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1.
European journal of public health ; 32(Suppl 3), 2022.
Article in English | EuropePMC | ID: covidwho-2102747

ABSTRACT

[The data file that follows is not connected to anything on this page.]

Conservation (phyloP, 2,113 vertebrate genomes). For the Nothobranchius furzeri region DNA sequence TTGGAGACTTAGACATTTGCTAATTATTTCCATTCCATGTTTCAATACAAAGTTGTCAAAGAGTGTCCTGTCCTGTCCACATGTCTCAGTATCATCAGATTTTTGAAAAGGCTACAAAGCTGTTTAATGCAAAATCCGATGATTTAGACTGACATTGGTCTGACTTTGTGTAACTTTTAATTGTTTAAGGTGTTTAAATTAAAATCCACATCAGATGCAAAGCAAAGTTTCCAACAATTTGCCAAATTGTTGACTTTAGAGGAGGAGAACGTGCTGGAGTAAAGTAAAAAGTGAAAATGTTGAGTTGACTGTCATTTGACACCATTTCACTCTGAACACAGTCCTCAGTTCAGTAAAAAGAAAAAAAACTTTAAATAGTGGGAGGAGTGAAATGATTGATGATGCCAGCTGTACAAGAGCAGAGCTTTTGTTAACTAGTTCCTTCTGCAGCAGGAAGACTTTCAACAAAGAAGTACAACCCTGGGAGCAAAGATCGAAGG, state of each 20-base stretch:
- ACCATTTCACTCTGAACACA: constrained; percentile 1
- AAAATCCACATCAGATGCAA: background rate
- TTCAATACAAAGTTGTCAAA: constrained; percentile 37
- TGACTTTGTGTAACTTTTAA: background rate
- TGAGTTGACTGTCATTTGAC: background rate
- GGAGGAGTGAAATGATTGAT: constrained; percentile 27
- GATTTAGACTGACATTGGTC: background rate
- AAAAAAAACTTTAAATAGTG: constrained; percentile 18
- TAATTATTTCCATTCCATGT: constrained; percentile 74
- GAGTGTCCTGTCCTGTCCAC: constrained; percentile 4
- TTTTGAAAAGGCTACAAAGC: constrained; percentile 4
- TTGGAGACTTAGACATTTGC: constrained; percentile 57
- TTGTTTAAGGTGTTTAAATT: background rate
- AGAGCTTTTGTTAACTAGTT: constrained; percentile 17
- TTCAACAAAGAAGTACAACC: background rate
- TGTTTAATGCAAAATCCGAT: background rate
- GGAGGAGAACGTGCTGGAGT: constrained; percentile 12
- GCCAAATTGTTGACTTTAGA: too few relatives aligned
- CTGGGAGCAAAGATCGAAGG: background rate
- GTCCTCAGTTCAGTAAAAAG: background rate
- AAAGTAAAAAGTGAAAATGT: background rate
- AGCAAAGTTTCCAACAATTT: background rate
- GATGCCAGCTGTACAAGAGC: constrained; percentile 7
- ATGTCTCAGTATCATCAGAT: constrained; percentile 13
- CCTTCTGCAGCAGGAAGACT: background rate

Background COVID-19 usually cause a mild infection among children with a low fatality rate. On the other hand, increasing evidence suggests that children may have prolonged symptoms related to COVID-19. This study aims to describe the persistence of COVID-19 symptoms up to 12 or more weeks among children and to investigate associated factors including perceived socioeconomic status and parents’ education level. Methods The study group consisted of 759 cases aged <18 years detected as SARS-CoV-2 RT-PCR positive in DEU Hospital between March 2020, and May 2021. Interviews were conducted at 1st 3rd and 6th month of diagnosis. The ongoing self-reported symptoms 12 or more weeks after infection was the dependent variable. Multivariate logistic regression models were used to evaluate associated factors with long COVID, and robust clustering using links algorithm was used to assess long COVID symptoms clusters. Results Among 759 COVID-19 cases, 22 children were hospitalized, and 4 died. 9.6% of the children had at least one symptom related to COVID-19 after 12 weeks of the diagnosis, Symptom duration was minimum 84 days, maximum 344 days (mean±SD: 160±68 days). The most frequent symptoms were fatigue, muscle-joint pain, headache, and loss of smell and/or taste. In multivariate analysis, female gender (OR:2,3 95%CI:1.1-3.6) and symptomatic onset (OR:2,7 95%CI:1.7-20.9) were related to increased risk of long COVID. Age, long-term health conditions, socioeconomic status and mother's education level did not predict the risk of long COVID. No cluster of symptoms was found. Conclusions About 10% of children suffer from symptoms related to COVID-19 for up to six months. Female gender and symptomatic onset of disease increased the risk of prolonged symptoms. Socioeconomic status and mother's education level was not associated with the risk of long COVID, but the evidence of the effect of social determinants of health on the outcomes of COVID-19 among children is still needed. Key messages • One out of ten children may suffer from long COVID represents symptoms such as fatigue, headache, and muscle and joint pain. Girls and children with symptomatic onset have a higher risk of long COVID. • The effects of social determinants on the susceptibility and outcomes of COVID-19, including death, were well studied among the adult population. There is a need for sound evidence for children.